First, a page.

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Most Annoying Habits In Relationships Revealed

Most Annoying Habits In Relationships Revealed

by Ruhia

Relationships are full of ups and downs, and sometimes our partners have a habit or two that drive us mad. While some are unique to them, a study by fitted furniture specialists Hammonds found that a select few behaviours are universally irritating. With the most annoying habits in a relationship revealed, here is what you need to know to overcome them.

The Most Annoying Habits

Nobody is perfect, so there is always that little something that irks you about your partner. However, it’s fair to say that some bad habits are more noticeable than others.

Data found that half of UK adults in relationships find ‘not listening’ as the most irritating habit. While 43% get annoyed by their partner snoring. Coming in next is poor hygiene at 39%, closely followed by stealing the bed covers at night (35%).

Are We Aware Of Our Habits?

Many of us don’t spend our days wondering if we have any annoying habits, so it’s completely natural if you aren’t aware of your own. Naturally, your partners are more noticeable to you, but research suggests they aren’t even conscious of their irritating behaviours.

Only one in seven (16%) admitted to being guilty of not listening or actively avoiding household chores. This can be frustrating and take a toll on your relationship if left unattended. The best way to start helping your partner break bad habits is to make them aware of them in the first place and explain how they make you feel.

Is There A Gender Or Age Divide?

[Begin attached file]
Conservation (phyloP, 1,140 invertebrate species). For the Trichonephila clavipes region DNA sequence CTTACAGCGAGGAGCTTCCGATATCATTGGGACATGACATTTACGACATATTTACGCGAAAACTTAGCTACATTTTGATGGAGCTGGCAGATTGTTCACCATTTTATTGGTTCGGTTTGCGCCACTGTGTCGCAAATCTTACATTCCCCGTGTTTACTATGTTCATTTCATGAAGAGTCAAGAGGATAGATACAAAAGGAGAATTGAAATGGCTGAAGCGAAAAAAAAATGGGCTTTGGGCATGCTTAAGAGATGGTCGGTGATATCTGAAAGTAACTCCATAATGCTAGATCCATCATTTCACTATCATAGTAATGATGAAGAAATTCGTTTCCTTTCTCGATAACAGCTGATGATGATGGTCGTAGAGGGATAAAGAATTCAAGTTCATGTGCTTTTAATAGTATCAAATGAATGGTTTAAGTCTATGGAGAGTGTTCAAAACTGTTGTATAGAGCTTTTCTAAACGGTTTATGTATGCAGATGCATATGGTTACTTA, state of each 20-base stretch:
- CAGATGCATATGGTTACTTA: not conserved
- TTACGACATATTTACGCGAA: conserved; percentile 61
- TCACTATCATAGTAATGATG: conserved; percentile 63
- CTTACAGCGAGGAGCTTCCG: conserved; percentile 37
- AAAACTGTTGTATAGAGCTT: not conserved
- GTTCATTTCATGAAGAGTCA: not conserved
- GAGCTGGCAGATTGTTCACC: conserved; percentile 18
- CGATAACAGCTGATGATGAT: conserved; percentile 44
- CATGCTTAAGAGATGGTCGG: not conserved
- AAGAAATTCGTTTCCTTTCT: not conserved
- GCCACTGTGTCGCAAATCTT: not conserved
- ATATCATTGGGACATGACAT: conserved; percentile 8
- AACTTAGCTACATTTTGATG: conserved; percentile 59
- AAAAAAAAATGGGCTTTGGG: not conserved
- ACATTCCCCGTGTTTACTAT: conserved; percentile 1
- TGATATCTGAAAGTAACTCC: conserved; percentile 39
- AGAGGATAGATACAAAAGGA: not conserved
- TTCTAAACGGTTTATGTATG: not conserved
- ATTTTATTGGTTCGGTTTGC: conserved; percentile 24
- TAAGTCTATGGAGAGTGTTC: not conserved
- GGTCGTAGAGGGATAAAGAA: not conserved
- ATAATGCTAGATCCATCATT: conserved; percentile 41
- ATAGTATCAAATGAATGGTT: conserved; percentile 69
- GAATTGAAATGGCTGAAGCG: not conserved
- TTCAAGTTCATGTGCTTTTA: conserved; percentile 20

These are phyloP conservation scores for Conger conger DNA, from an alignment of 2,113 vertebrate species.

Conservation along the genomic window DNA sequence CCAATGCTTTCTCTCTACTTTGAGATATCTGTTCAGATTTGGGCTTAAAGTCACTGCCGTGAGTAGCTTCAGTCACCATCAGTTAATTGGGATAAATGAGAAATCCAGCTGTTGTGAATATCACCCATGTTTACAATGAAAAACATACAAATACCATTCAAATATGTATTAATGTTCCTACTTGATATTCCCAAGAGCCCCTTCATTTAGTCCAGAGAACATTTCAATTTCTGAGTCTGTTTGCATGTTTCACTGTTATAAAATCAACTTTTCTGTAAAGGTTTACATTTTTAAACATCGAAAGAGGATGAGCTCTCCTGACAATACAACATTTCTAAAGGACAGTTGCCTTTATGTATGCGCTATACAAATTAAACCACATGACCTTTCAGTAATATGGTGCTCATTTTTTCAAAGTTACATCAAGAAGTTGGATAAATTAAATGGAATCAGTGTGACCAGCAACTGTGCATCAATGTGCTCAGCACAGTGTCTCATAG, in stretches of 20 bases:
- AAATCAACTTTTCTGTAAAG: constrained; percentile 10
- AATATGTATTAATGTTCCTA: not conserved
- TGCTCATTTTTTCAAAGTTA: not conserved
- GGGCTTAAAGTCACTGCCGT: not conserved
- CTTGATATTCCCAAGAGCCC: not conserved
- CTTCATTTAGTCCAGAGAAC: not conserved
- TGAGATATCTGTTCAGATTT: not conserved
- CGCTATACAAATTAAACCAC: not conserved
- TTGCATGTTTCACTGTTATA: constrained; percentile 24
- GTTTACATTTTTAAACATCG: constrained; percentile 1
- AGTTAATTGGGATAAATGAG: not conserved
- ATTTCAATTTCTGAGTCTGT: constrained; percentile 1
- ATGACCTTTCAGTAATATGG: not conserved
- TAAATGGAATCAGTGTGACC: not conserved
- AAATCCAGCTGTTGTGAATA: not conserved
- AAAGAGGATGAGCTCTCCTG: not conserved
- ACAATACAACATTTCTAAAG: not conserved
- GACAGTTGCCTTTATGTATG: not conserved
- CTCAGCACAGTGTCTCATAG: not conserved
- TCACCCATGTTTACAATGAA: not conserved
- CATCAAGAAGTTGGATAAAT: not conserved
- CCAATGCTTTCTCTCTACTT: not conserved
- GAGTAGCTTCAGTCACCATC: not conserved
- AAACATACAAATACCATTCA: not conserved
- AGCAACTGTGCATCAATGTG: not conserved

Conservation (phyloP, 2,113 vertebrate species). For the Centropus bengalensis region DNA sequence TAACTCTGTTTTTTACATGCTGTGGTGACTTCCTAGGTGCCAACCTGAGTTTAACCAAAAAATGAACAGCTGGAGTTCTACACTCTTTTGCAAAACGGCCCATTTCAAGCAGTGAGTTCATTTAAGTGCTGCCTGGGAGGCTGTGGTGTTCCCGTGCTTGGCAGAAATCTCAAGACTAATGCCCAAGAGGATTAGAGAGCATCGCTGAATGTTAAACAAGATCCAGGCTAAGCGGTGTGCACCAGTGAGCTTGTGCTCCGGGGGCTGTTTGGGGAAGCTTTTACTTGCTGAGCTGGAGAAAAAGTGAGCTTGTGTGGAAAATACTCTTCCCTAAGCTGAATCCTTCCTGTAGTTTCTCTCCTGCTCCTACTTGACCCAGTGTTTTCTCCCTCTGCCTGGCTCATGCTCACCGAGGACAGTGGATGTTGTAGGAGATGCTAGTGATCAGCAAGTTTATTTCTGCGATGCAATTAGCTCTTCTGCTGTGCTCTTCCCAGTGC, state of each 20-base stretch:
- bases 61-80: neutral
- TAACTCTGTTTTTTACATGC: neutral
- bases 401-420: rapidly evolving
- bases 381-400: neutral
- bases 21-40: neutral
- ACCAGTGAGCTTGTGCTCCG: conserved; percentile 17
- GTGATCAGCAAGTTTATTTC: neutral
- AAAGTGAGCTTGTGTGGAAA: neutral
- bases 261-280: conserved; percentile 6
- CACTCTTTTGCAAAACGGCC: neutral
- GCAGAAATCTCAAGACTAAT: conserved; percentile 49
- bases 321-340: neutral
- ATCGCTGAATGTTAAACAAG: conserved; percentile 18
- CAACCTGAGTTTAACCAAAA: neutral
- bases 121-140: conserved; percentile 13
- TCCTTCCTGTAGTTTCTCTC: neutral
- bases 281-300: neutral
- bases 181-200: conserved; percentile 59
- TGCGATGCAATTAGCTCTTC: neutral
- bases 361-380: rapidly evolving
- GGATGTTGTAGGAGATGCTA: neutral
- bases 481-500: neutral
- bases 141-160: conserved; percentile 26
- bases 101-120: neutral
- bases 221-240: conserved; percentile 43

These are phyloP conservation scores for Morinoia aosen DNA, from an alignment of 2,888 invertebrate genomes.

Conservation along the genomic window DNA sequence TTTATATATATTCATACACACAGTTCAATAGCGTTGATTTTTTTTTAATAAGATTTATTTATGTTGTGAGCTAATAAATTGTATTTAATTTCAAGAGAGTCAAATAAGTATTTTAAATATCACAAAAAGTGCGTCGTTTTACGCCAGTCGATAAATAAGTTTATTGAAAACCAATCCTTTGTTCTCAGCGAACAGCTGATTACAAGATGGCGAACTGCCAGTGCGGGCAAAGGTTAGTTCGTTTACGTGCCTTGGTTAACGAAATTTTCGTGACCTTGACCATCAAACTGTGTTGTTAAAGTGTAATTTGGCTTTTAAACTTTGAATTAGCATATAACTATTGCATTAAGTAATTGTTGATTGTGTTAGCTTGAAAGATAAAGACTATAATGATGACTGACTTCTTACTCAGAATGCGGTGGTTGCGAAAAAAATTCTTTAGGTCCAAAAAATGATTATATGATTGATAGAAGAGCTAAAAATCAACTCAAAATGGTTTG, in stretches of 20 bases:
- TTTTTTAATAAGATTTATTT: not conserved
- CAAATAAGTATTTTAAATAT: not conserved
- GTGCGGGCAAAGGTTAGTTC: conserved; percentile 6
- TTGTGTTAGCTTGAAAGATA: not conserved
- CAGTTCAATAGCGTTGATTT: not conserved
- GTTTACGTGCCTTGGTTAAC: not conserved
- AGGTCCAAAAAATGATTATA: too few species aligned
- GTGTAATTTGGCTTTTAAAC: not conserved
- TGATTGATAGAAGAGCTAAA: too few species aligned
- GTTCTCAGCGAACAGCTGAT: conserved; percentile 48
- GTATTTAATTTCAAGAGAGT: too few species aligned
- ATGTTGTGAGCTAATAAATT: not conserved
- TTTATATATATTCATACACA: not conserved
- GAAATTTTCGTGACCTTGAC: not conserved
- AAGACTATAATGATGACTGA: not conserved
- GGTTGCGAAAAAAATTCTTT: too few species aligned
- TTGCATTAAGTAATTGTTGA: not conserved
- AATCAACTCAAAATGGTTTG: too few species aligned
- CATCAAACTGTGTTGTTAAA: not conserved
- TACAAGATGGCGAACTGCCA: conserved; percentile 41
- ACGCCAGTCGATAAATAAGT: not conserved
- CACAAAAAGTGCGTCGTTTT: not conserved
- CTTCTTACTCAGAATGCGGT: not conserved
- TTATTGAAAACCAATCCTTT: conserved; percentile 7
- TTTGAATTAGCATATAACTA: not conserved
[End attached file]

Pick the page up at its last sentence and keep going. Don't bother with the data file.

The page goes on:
Some bad habits are more commonly associated with each gender. For example, habits such as avoiding household tasks annoy women significantly more than it does men. Vice versa, men feel the same way about nagging as it annoys 38% more men compared to 22% of women.

Statistics show that 44% of British couples claim to be happy in their relationships, but there is a definite age divide when it comes to arguing. The Hammonds study found that we soften age as 48% of mature adults reported never arguing about each other’s bad habits. This is a stark comparison to couples aged 18-24 who claimed to argue at least 2-3 times a week.

How To Fix Them

First things first, you need to acknowledge your bad habits before you start fixing them. If your partner has let you know that you’ve been snoring at night, you have to take their word for it and validate how they are feeling. You then need to make a conscious effort to change your behaviour, whether that is picking up after yourself more or taking the time to do household chores. Relationship coach, Billy Reid, highlights how important honesty and open communication are when dealing with your partners’ bad habits. She advises that “it may helpful to set boundaries and establish clear expectations around certain behaviours … and it is important to recognise that changing habits takes time and effort.

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